The GhaFFaP worked with the Ghanaian Department of Agriculture and leaders of FFPOs to share essential information with farmers and support social protection programs. As a result, the Ghanaian government’s pandemic response strategy included recommendations from the federation. These included the creation of an emergency fund, improving storage facilities for excess produce, developing educational jingles for farmers about the threat of COVID-19, and equipping farmers and government officers with personal protective equipment.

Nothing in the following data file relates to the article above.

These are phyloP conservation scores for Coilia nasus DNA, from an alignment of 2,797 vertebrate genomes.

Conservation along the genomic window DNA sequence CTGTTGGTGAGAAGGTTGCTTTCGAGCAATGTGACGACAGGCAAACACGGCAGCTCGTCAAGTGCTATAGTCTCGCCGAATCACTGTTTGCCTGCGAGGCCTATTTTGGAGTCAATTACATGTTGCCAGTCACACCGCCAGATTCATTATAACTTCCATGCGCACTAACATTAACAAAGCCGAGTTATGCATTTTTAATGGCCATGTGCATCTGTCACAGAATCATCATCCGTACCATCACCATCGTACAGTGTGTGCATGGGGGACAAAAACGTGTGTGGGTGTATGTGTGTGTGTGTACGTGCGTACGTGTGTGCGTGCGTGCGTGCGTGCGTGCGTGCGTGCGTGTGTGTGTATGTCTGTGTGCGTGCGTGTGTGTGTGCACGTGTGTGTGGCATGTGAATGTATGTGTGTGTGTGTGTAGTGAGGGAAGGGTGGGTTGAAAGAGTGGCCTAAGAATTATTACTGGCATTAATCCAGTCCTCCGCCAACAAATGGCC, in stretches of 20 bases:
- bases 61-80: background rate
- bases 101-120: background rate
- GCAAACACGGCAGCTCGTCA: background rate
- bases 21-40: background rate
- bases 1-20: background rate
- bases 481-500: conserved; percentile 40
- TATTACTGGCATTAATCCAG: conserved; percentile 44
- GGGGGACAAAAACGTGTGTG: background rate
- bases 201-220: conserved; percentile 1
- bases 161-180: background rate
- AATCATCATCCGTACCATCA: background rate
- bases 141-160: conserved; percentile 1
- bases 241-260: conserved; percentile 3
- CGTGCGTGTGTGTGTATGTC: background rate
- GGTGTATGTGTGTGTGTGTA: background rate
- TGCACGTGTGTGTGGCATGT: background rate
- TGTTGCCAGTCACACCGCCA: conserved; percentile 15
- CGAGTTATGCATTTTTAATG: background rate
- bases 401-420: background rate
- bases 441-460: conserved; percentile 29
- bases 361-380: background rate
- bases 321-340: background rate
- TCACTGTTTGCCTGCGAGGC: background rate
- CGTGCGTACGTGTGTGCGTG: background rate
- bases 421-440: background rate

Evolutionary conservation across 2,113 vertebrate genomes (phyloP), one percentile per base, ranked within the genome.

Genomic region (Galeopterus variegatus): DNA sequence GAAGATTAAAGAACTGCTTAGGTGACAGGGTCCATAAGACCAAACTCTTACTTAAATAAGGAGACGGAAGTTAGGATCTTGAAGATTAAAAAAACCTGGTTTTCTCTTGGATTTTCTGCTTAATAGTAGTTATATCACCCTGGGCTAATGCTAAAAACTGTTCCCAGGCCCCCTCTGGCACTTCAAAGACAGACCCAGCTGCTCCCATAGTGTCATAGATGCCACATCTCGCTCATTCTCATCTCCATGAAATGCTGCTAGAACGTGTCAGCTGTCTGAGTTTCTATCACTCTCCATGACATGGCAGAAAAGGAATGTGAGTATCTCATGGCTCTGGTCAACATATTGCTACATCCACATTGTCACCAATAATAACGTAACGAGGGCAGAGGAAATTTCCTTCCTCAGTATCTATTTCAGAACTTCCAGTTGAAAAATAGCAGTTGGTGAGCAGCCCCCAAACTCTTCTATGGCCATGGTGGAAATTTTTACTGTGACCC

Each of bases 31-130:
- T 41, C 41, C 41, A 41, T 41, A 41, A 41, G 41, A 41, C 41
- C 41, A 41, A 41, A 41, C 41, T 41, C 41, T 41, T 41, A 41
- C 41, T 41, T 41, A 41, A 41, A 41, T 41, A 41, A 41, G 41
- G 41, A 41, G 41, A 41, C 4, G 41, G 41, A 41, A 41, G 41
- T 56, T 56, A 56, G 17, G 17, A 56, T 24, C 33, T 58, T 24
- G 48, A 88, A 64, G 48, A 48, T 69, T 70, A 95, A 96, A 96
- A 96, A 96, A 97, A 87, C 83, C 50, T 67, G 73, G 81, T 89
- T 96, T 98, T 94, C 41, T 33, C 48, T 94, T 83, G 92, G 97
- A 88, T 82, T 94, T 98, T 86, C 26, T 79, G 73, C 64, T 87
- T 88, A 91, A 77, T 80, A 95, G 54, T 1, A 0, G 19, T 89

Nowadays, the GhaFFaP is working on increasing its grassroots presence. For instance, it is creating a component to champion women, through gender equity and economic empowerment.

Nepal: building back greener

Sunita, a Nepalese wife of a migrant worker, prepares rice for cooking. Mokhamad Edliadi, CIFOR
Sunita, a Nepalese wife of a migrant worker, prepares rice for cooking. Mokhamad Edliadi, CIFOR

Turning to Nepal, the influx of returned youth migrant workers has inspired Bishwa Nath Oli, the secretary of the Ministry of Forest and Environment of Nepal, to call for integrating them into community forestry user groups and the country’s rural economy. “Forest and Farm Producer Organizations are well-positioned to support the effective mobilization of young rural migrant workers into green economic sectors.”